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By Sarah Hurst
For Mining News 

Alaska Legislature solidly supports Kensington

Resolution encourages mining company Coeur to continue high-profile legal battle with environmentalists over tailings disposal plan

 

Last updated 5/27/2007 at Noon



After removing a strongly worded criticism of the 9th Circuit Court of Appeals, Alaska's House of Representatives unanimously passed a resolution encouraging Coeur d'Alene Mines to pursue all legal avenues that would enable it to proceed with developing Kensington gold mine near Juneau. Construction of the mine's tailings facility has been halted by a pending ruling from the 9th Circuit Court in favor of a coalition of environmental groups. The Senate also passed the resolution with a vote of 17-2.

The author of House Joint Resolution 17, Rep. Craig Johnson, R-Anchorage, was disappointed that the House voted 21-18 to amend the resolution, taking out what some called "inflammatory" language about the 9th Circuit Court. The issue provoked a debate on the House floor, unlike the resolution itself, which passed with very few questions asked. The controversial sentence read: "The United States Court of Appeals for the 9th Circuit has demonstrated a pattern of anti-development decision-making that has injured the people of this state, and it is anticipated that the court will continue that pattern into the foreseeable future."

Apart from the fact that it is impossible to foresee what the court will do in the future, as some legislators pointed out, it also isn't a good idea to antagonize judges who are making important decisions about Alaska, the amendment's supporters said. The amendment was originally passed by the House Resources Committee; then the resolution moved to the House Judiciary Committee, where the sentence about the 9th Circuit Court was put back into the resolution.

Rep. Jay Ramras, R-Fairbanks, chairman of the House Judiciary Committee, defended the original resolution during the House floor debate May 10. "Frankly, we supported the stronger language directed towards the 9th Circuit Court, which has a stranglehold on the resource development in the state of Alaska," Ramras said.

Gruenberg: 'very serious accusation'

"If we were to make these statements about another member of the House, if I were to accuse you, on the floor of the House, of having an anti-development mentality and not being fair and impartial in the way you carry out your duties, the Rules chair would be on his feet in an instant," said Rep. Max Gruenberg, D-Anchorage. "That's a very serious accusation. ... A judge could basically be thrown off the bench if that could be proven. By the same token, you're sending this to the chief judge of the 9th Circuit, and you're accusing her and her colleagues of unethical conduct. Do you think that's going to help your case?"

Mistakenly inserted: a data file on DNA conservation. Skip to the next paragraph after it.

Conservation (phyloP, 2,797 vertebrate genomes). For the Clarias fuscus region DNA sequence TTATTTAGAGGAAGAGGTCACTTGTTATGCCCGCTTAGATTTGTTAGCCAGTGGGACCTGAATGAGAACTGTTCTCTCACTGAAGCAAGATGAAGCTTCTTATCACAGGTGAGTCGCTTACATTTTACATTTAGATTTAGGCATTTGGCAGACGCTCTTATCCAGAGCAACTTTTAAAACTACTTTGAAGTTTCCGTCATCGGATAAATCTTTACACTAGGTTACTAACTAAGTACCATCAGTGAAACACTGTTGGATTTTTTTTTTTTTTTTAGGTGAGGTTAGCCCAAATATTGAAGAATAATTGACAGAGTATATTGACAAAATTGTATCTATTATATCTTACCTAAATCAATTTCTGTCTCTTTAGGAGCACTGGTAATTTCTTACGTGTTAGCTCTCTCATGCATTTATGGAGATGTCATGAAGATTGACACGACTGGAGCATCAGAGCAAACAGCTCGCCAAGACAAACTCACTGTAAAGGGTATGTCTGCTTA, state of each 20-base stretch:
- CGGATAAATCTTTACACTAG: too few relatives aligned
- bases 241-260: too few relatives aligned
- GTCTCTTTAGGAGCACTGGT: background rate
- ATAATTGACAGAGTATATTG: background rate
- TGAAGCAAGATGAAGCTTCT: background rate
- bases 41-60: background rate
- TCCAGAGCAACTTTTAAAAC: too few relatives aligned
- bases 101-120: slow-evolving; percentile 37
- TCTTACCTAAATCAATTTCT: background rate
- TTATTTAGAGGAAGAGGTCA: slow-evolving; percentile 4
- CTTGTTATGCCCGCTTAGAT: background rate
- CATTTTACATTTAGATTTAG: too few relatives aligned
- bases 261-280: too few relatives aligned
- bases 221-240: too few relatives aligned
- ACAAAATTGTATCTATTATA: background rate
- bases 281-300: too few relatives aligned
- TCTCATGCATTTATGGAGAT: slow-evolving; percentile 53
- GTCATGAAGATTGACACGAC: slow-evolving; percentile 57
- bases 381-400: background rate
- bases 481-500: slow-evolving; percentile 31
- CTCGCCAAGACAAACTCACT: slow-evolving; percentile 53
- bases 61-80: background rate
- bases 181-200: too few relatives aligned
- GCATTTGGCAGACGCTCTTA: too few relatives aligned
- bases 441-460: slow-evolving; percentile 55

"You don't pick a war with somebody that has unlimited paper and ink" when a newspaper writes something about you that you don't like, said Rep. Gabrielle LeDoux, R-Kodiak. "Why do something that is going to really antagonize and aggravate somebody who ultimately is going to have the final say on things that may be very important to us?"

Rep. Kyle Johansen, R-Ketchikan, thought the court did deserve a reprimand. "I don't know about all the legal stuff, but what I do know about is about the 9th Circuit," he said. "As somebody who comes from a community that was absolutely devastated - 2,000 people left our community in the '90s - and, talking about a pattern of anti-development decision-making, that sort of stuff destroyed families in my community. ... These people hurt and harmed good, hard-working Alaska families. All they want to do is get up and go to work in the morning, and it gets all tied up in all of this legal mumbo jumbo."

Rep. Ralph Samuels, R-Anchorage, agreed. "We're not trying to be polite, we're trying to say what we think," he said. The judges are unlikely to be insulted by criticism from the Legislature, when Alaska's congressional delegation is going much further, calling for the 9th Circuit Court to be broken up into courts that cover smaller geographical areas, he pointed out. "The junior senator and the member of Congress might scold us for being too milquetoast on this," Rep. Bill Stoltze, R-Chugiak/Matsu, added.

Kerttula: company has worked 'to keep the tone amicable'

"The company that's involved here has worked very hard to keep the tone amicable, to work with the community to try to reach a negotiation, which is what we in the community need to see," said Rep. Beth Kerttula, D-Juneau. "We need to be objective. ... I think our words are going to last longer than we do, and we want to be proud, we want our kids to be proud of what we've done," echoed Rep. Sharon Cissna, D-Anchorage.

If the judges are likely to be strongly affected by the resolution, the Legislature should send them two resolutions, Johnson, its author, suggested. "This is about our right as a state to develop our resources; the 9th Circuit needs to know where we stand," he said. Nevertheless, the wording was removed and the resolution was passed by the House without it, just before the end of the legislative session. Coeur d'Alene Mines will have to decide whether to appeal the case to the Supreme Court, but only after the 9th Circuit Court publishes its decision, whenever that may be.

 

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